Facebook Facial Recognition Wants to Manage Your Identity

Ann Santiago
December 23, 2017

The new features are being rolled out in the face of growing pressure on the company from regulators in Europe, the US and elsewhere who have criticized Facebook for spreading fake news, fostering hate speech, eroding civil discourse and trampling privacy rights.

We are introducing these new features in most places, except in Canada and the European Union where we don't now offer face recognition technology.

Facebook lets the person posting a photo have the final say this way in order to deal with situations like public speaking events, where the speaker shouldn't have control over what's shared.

Facebook said it also plans to use facial recognition technology to notify users if someone else uploads a photo of them as their profile picture, which the company said may help reduce impersonations, as well as in software that describes photos in words for people who have vision loss, so that they can tell who is in a photo. If your tag suggestions setting is now set to "none", then your default face recognition setting will be set to "off" and will remain that way until you decide to change it.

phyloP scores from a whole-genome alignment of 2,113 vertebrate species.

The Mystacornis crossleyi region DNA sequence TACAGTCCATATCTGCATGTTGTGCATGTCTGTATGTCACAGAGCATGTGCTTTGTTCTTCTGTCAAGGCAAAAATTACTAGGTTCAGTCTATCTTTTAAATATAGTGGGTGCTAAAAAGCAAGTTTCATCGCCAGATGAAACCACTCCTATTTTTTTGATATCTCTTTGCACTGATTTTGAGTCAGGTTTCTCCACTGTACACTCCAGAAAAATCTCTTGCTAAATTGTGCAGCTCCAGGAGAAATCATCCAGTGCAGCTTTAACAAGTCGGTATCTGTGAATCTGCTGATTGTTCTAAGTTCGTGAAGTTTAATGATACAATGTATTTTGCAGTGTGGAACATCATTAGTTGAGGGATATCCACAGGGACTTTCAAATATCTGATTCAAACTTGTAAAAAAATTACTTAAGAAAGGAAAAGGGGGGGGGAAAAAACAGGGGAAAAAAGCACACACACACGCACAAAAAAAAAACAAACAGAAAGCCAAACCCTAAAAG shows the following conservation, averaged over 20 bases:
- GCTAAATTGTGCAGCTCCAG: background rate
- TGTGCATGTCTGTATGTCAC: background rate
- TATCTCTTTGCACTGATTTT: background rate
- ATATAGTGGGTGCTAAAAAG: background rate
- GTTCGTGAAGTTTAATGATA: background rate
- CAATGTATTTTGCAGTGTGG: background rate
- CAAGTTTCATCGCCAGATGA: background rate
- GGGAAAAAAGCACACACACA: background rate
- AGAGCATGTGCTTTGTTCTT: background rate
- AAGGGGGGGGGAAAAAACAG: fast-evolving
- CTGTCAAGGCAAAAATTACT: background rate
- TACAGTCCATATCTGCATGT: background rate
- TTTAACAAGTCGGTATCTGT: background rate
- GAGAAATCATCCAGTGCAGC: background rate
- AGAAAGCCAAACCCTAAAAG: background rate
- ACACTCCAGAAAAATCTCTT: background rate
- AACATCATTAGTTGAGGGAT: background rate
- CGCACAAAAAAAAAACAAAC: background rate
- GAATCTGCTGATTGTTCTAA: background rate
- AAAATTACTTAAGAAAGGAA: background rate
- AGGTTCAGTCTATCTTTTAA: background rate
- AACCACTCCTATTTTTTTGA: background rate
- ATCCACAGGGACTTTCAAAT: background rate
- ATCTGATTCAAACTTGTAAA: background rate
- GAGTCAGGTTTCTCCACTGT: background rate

Now, if you're in a photo and are part of the audience, Facebook will notify you, even if you aren't tagged.

Additionally, users can control whether Facebook can recognize them in photos and videos using facial recognition with an on/off switch. Users will need to change it to "Friends", and the Photo Review will be turned on.

Facebook users will be able to tag themselves in images posted elsewhere in the social network, or express concerns about pictures to people who post them, according to Mr. Candela.

Soon, the Facebook app will have an opt-in toggle for the facial recognition alert. The feature appears in Account settings, Timeline and tagging. He said if Facebook's system did not have high confidence in its identification of someone in a photo, it would leave them untagged.

"What we're doing with AI is making it possible for anybody to enjoy the experience", says 52-year-old King, who lost his sight in college due to a degenerative eye disease and now works at Facebook as an accessibility specialist. Facebook is also adding facial recognition for visually impaired people.

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